Cornelius Dircksen, aka Cornelius Dircksen Hoagland or Hoochlandt, was the first man to begin ferry service between Manhattan and Brooklyn. Cornelius was a landowner, farmer, and inn-owner in New Amsterdam. His 16 acres of farmland extended from Pearl and Wall Streets all the way up to Peck Slip. By the mid-1630s, most of the population worked for the Dutch West India Company and the Dutch began to spread out into Brooklyn. Cornelius offered irregular service and his canoe was rowed back and forth between what is now Maiden Lane in Manhattan and Brooklyn’s Joralemon Street. This ferry route later moved and began service between Peck Slip and Wallabout Bay, which incidentally was also a natural route taken by the Native Americans due to its shorter distance between Manhattan and Brooklyn.
Cornelius’ canoe accompanied two passengers in addition to the ferryman and was instrumental in transporting farm produce between Brooklyn and Manhattan. As he went about his farm duties, passengers needing a ride across the East River alerted Cornelius by tooting a shell horn hanging from a tree on his property. A man employed by Cornelius worked on the Brooklyn end of the ferry route and had a similar horn. Each passenger paid three stuyvers in wampum (about 6 cents) to cross the river; Native Americans always paid double even as fares increased.
In 1642, Cornelius began to use larger sailboats to accommodate more passengers and began operating regular service between 5am and 8pm. He ferried passengers between Peck Slip and what would become Fulton’s Landing in Brooklyn. Government officials rode free of charge while passengers started to pay six beads of wampum each way to cross the East River. The ride was often choppy and would take approximately one hour.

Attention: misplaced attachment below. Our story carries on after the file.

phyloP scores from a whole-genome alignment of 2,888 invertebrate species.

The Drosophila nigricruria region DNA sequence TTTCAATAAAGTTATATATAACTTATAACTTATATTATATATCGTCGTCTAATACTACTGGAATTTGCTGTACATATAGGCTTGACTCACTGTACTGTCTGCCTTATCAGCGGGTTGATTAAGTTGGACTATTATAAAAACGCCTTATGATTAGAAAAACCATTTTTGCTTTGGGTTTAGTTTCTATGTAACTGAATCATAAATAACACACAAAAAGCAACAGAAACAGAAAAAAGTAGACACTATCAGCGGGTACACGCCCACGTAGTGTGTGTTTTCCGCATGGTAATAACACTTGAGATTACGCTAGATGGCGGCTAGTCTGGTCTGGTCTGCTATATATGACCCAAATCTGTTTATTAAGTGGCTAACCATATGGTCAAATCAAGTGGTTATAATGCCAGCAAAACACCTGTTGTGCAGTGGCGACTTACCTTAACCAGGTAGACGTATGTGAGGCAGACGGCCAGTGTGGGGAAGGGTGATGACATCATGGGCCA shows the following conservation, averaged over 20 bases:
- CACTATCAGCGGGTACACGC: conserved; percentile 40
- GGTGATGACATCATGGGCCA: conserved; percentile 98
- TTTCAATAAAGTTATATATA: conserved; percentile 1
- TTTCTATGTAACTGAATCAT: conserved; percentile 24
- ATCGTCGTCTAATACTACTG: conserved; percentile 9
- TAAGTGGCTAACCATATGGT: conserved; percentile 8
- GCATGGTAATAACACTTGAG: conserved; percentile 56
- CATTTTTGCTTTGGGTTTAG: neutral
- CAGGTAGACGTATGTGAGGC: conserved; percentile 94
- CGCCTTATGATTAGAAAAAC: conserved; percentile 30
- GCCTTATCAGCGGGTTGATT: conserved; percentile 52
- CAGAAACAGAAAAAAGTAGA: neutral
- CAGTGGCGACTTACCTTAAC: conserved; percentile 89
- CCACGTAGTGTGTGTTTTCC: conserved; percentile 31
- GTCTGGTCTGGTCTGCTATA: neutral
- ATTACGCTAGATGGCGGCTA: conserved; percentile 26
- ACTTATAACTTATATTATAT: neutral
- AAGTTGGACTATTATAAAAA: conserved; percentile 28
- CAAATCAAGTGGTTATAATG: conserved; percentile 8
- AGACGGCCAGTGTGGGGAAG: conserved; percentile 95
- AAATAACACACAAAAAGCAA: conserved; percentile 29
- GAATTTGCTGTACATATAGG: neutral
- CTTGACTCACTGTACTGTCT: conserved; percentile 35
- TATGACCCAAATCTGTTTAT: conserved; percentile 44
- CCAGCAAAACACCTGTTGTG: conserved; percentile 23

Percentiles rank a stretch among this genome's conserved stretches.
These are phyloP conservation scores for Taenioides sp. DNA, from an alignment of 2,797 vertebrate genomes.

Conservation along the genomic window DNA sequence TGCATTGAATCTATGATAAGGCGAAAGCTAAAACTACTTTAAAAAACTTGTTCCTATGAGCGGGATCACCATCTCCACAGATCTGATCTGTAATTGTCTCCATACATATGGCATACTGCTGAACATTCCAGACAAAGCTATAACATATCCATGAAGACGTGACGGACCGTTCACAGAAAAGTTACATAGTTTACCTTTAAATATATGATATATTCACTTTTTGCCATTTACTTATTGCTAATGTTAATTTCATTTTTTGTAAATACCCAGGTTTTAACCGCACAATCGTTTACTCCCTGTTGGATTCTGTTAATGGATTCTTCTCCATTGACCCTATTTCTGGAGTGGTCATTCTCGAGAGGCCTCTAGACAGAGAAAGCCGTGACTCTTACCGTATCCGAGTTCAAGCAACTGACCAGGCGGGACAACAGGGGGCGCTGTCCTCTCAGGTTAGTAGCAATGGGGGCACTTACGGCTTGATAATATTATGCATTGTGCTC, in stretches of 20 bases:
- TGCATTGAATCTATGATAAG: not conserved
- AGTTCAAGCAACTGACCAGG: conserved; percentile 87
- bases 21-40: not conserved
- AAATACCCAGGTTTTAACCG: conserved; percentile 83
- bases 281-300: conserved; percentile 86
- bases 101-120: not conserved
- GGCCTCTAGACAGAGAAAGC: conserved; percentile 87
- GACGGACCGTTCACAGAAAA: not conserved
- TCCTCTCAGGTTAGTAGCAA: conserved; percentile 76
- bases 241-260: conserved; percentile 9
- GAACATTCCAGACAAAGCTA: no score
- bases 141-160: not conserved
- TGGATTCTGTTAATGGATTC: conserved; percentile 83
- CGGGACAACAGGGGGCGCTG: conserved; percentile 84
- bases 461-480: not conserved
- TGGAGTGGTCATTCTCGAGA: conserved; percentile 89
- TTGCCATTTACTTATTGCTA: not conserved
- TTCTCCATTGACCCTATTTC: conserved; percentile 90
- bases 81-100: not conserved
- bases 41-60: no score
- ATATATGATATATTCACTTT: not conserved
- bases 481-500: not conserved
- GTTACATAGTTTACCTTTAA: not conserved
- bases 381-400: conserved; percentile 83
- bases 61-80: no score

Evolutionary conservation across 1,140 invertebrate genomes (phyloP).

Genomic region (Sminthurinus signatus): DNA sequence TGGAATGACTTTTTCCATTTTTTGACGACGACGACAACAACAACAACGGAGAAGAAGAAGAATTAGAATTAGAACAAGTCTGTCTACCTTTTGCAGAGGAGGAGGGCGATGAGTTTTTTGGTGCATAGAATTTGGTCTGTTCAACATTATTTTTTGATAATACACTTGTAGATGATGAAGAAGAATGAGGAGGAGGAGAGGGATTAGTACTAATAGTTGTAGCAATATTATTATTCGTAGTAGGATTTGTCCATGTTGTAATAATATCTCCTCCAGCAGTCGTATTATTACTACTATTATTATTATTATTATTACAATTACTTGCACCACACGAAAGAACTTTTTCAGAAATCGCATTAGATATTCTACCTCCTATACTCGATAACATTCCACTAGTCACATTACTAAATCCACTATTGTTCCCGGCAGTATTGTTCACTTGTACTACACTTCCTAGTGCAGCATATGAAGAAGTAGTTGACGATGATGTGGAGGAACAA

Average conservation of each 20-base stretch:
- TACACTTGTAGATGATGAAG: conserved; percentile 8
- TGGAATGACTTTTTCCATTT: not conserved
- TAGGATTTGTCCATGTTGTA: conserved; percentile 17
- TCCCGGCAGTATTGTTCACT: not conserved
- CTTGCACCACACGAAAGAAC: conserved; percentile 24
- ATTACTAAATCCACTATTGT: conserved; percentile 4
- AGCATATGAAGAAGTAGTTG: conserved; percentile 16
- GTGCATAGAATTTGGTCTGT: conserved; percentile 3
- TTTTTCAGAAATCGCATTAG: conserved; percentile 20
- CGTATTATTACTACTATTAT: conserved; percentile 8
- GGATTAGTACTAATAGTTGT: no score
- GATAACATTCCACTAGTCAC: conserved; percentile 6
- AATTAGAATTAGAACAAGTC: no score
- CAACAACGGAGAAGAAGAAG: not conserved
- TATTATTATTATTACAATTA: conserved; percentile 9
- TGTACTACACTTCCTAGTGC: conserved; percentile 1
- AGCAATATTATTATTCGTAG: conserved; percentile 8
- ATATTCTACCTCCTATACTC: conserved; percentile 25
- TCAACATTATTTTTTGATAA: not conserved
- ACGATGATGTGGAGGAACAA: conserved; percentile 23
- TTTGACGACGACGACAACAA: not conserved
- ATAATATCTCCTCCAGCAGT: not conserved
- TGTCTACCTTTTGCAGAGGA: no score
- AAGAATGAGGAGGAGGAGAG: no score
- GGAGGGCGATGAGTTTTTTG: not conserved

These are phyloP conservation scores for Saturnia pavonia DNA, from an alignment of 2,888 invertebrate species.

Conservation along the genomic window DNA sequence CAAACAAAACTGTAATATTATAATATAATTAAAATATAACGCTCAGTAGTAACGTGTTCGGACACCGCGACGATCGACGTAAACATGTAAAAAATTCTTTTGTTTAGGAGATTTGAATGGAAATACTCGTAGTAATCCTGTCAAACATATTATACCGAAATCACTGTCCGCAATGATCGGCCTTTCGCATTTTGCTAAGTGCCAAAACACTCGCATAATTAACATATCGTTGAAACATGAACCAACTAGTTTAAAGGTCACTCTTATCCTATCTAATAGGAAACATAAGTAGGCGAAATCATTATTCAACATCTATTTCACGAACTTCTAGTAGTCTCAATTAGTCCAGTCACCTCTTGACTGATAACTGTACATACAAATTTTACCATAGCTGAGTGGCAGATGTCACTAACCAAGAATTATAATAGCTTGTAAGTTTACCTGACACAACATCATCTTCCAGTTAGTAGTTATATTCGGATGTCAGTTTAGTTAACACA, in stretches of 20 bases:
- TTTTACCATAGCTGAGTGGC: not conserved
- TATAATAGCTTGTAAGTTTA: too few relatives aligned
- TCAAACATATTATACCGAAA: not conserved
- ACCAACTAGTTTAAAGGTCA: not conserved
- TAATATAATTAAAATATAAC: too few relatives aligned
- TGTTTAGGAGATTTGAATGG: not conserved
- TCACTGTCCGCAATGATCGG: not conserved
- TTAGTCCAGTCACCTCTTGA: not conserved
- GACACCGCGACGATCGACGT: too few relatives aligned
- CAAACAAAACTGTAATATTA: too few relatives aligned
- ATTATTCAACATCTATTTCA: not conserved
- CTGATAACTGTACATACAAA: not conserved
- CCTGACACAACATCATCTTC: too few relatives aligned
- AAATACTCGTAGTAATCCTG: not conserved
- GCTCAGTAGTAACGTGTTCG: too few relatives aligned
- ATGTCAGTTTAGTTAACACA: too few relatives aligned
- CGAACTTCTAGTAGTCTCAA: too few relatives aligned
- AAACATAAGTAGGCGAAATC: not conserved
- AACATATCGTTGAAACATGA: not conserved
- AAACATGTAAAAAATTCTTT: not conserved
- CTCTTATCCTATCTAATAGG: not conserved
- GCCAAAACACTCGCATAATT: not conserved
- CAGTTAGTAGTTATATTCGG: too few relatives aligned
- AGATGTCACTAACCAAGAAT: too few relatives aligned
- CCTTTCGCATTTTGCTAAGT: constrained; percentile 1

Cornelius owned a tavern near his Manhattan ferry landing; most of his guests were newcomers to New Amsterdam or visiting fur traders working for the Dutch West India Company. He also owned 33 acres of land near Fulton’s Landing in Brooklyn, which he eventually sold to Willem Thomassen (another source says Janssen) for 2,300 guilders in 1643. He regretted this decision when a new tavern on Thomassen’s property eventually became very popular. In later times, this ferry route became heavily used by Robert Fulton’s Nassau ferry until service ceased operations in 1924 after the success of the East River bridges.
Recently, New York Waterways began offering ferry service along the East River, transporting passengers between Manhattan, Queens, Brooklyn, and Governors Island. Taking one of these ferries might help you imagine the sometimes-choppy ride between Nieuw Amsterdam and Breucklen.